Property Division

Protecting Your Future When Dividing Property

For many couples, dividing their property during divorce can be complicated and confusing. Illinois is an “equitable distribution” state, which means that the court will divide the marital property on a basis of what is fair, as opposed to an “equal distribution” which would simply award each party 50% of the marital property. Marital property is defined by Illinois law as all property, including debts and other obligations, that either party acquired during the marriage, unless specifically exempt pursuant to the statute. Each party will also be awarded his or her non-marital property, which is defined, in part, as property acquired before the marriage, property acquired after a judgment of legal separation, and property acquired by gift, legacy, or descent.

Many people have questions regarding what constitutes marital property and how that property is valued. The attorneys at Caesar & Bender, LLP, have decades of family law experience and understand what is at stake in your divorce case.

Factors Considered in Determining Division Of Property

You and your spouse can certainly come to an agreement yourselves, or with the help of legal counsel, regarding how to divide your property. The court will typically enforce your agreement as long as it is fair. However, if you cannot reach an agreement, the court will consider certain factors when dividing marital assets, including:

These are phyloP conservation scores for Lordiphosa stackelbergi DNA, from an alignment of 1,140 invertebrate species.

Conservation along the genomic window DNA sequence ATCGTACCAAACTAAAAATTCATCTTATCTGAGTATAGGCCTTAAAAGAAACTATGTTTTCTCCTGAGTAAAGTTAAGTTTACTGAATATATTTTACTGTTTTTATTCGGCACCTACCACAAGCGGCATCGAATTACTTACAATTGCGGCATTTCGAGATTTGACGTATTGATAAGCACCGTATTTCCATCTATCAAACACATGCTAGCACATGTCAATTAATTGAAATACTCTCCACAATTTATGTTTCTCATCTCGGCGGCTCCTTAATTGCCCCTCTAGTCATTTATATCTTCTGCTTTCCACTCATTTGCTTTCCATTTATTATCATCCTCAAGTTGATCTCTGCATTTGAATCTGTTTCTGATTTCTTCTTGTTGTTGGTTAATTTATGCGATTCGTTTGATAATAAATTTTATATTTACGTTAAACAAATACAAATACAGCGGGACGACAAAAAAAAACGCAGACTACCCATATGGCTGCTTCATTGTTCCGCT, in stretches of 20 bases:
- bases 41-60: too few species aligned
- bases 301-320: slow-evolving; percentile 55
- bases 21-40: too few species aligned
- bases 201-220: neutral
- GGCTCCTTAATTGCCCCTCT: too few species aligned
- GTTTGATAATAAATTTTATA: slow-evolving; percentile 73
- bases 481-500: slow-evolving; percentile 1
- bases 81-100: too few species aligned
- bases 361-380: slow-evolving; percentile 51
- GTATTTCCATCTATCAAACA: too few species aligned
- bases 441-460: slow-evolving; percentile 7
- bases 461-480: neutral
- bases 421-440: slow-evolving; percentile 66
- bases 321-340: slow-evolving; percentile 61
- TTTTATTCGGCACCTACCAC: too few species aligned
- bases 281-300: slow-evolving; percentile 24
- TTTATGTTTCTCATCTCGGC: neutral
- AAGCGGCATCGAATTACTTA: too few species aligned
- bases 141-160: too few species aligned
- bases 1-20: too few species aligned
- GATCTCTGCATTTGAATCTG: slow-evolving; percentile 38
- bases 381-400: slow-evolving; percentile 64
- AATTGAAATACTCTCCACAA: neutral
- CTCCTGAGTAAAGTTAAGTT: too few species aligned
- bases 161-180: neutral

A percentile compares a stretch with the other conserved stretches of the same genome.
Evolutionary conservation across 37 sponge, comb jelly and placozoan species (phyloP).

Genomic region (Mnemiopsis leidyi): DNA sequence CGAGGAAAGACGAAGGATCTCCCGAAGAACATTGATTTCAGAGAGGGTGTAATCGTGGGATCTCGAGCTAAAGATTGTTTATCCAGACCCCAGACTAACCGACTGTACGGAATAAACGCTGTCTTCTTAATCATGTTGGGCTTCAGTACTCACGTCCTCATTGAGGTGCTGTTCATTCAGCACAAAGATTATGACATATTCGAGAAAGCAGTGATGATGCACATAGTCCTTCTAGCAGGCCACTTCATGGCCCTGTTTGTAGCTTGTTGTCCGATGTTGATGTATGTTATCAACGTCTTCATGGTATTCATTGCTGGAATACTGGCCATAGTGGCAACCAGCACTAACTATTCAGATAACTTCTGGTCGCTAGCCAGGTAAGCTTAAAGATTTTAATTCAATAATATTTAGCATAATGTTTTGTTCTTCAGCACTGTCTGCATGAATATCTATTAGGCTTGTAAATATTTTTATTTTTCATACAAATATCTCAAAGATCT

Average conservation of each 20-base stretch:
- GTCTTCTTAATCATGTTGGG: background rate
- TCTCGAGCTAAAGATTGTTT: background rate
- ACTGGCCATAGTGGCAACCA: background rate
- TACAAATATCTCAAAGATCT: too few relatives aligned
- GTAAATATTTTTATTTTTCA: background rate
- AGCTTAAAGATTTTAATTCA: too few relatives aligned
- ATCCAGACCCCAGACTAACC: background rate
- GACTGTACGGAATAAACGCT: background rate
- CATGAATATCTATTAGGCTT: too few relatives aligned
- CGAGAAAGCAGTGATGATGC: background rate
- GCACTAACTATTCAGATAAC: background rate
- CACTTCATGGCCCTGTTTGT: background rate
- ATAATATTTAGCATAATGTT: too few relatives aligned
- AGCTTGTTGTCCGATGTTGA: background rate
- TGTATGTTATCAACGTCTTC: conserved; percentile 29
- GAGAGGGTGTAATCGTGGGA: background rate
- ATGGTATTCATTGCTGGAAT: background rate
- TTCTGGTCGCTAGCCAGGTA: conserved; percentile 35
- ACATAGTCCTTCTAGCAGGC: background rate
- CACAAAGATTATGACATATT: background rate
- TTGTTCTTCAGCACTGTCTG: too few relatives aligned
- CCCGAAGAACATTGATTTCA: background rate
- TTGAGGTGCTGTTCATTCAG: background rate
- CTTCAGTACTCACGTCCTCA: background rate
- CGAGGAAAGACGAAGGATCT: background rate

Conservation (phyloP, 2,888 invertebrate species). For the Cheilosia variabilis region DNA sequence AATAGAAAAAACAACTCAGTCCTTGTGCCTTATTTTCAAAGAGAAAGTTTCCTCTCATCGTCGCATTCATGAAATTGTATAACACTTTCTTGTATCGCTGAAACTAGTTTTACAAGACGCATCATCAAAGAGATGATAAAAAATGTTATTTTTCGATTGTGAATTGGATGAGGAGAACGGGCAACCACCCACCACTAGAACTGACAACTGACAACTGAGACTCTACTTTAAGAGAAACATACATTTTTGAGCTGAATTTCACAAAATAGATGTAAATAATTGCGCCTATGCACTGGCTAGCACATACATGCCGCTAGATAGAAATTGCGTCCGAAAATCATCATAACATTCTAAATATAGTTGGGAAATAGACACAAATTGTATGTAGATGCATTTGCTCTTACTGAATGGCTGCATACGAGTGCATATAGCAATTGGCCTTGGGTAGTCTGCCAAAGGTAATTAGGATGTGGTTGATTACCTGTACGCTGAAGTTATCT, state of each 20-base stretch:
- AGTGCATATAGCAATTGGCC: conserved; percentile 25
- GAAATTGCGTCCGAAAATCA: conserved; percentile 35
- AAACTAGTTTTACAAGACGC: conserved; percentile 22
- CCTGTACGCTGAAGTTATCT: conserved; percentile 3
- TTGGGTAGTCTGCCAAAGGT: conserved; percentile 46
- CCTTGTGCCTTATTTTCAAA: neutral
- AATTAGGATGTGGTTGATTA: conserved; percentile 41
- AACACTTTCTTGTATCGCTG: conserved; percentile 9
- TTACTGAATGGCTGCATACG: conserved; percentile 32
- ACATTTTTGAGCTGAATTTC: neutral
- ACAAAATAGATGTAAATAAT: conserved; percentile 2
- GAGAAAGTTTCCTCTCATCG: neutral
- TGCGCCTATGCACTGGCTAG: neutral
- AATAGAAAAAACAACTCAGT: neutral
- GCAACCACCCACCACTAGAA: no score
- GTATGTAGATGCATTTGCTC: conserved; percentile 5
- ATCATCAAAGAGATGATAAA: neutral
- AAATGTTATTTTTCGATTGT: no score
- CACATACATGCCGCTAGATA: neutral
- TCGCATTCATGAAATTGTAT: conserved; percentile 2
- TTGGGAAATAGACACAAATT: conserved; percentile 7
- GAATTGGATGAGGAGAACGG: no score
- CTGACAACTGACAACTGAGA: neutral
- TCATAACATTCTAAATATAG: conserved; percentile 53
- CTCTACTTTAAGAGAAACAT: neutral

• Each spouse’s economic circumstances including income
  • The value of each asset assigned to each spouse
  • Each spouse’s contribution to purchasing or building the value of the asset
  • The reasonable opportunity of each spouse for future acquisition of assets and income
  • The length of marriage
  • Other circumstances relevant to the divorce

Dividing Complex or Unique Assets

There are a few assets that can make the separation process even more complicated. High-value assets, business interests and retirement assets all require sophisticated knowledge and experience for proper division. Additionally, unique issues such as the legal rights to frozen embryos created by parties require an attorney with experience in this niche area of law.

We will always look out for your financial future as well as your personal priorities during the process and explain your options at each step.

Discuss Your Case With Us

Contact us today to schedule a free initial consultation and find out how we can help with the property division in your divorce. Call our Chicago office at 312-236-1500 or fill out our online form.